A new study commissioned by University Admissions found that the majority of students currently enrolled at the Eastman School of Music are actually three chandeliers piled inside a trench coat.

“We are all, of course, familiar with the trope of several children standing on each other’s shoulders and covering themselves with a parent’s trench coat so they can engage in wacky, age-inappropriate hijinks,” Eastman admissions coordinator Theo Ry said. “We’ve all laughed at the antics of Vincent Adultman in “Bojack Horseman,” and we’ve all pretended to laugh when our parents show us that Snickers commercial from five years ago, because we feel bad about dumping them in Tampa and only visiting for Easter and Christmas. But ornamental light fixtures masquerading as human beings to obtain a world-class music education? That’s something new.”

Reactions among Eastman professors have been mixed thus far. Some professors have been utterly bewildered by the study’s findings, while others, particularly those who themselves were alumni of the Eastman School of Music, became suddenly evasive and declined to comment.

A third group of professors admitted that, in hindsight, the study’s findings should have been obvious from the start.

“The rattling and tinkling probably should have given it away,” Eastman Professor Emeritus and marimba ensemble director John Beck said. “Every time one of my students went to pick up their mallets, there was a sound like an entire storage unit full of Christmas ornaments being upended. But then, it sort of added to the timbre of the Steve Reich piece we were working on last semester.”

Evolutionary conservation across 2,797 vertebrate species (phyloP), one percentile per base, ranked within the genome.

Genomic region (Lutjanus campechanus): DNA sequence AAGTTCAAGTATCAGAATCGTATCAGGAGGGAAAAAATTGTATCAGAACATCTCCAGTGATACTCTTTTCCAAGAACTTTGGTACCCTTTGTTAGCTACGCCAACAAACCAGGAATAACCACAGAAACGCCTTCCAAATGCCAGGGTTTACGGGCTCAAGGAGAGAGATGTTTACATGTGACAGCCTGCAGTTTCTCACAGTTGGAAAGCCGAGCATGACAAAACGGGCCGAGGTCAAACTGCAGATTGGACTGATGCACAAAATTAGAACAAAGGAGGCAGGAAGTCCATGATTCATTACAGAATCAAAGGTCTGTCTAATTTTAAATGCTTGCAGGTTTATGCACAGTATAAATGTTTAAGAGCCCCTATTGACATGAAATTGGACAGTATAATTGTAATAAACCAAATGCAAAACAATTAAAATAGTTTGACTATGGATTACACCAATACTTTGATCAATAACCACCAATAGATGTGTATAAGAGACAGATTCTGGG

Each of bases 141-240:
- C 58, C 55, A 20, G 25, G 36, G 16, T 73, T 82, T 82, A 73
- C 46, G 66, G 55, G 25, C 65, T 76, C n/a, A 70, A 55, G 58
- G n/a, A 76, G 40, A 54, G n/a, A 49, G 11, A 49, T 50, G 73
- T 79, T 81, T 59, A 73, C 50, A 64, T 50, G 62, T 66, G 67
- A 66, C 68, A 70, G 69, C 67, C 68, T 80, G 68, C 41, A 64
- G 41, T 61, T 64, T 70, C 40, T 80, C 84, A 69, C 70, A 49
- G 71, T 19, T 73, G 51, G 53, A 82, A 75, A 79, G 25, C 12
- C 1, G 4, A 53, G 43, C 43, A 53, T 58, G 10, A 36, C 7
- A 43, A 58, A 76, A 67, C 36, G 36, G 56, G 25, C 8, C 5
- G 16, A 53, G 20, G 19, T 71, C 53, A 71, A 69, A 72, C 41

One Eastman student, who agreed to speak under the assertion of anonymity, claims the school has known about its sizable student population of light fixtures for decades.

“You think all the fancy chandeliers hanging in Eastman’s concert halls were always there?” said the student, who consisted of two ormolus topped with a five-tier wedding cake spilling over the collar of a beige trench coat. “Those are other students, man! I’ve lent my thorax AND abdomen to Eastman for concert hall decoration! It’s the main source of my financial aid these days.”

A general lack of surprise at the study’s findings was also reported among the Eastman undergraduate population.

“I mean, I always sort of suspected,” Eastman first-year Emily Giordano said. “For one thing, my roommate literally glows. And ever since I got here in August, I noticed that everyone seems to radiate a sort of tarnished shine, almost like they’re the fallen demigods of the Greco-Roman tradition. Could it be that Eastman houses talent trapped in the dreary mortal realm of Rochester during winter? Could it be the endless struggle between youthful exuberance and classical discipline, both sides battling it out on the long road to entropy? Or maybe it’s just that chandeliers, those great cobwebs of light, embody the same sort of gaudy, tragic glory as an Eastman student preparing for their degree recital? God, I should probably call my mom more often.”

The study also confirmed that the University’s River Campus, where students are uniformly average at best and often brag about “making beats” in their spare time, does not currently enroll a single chandelier student.



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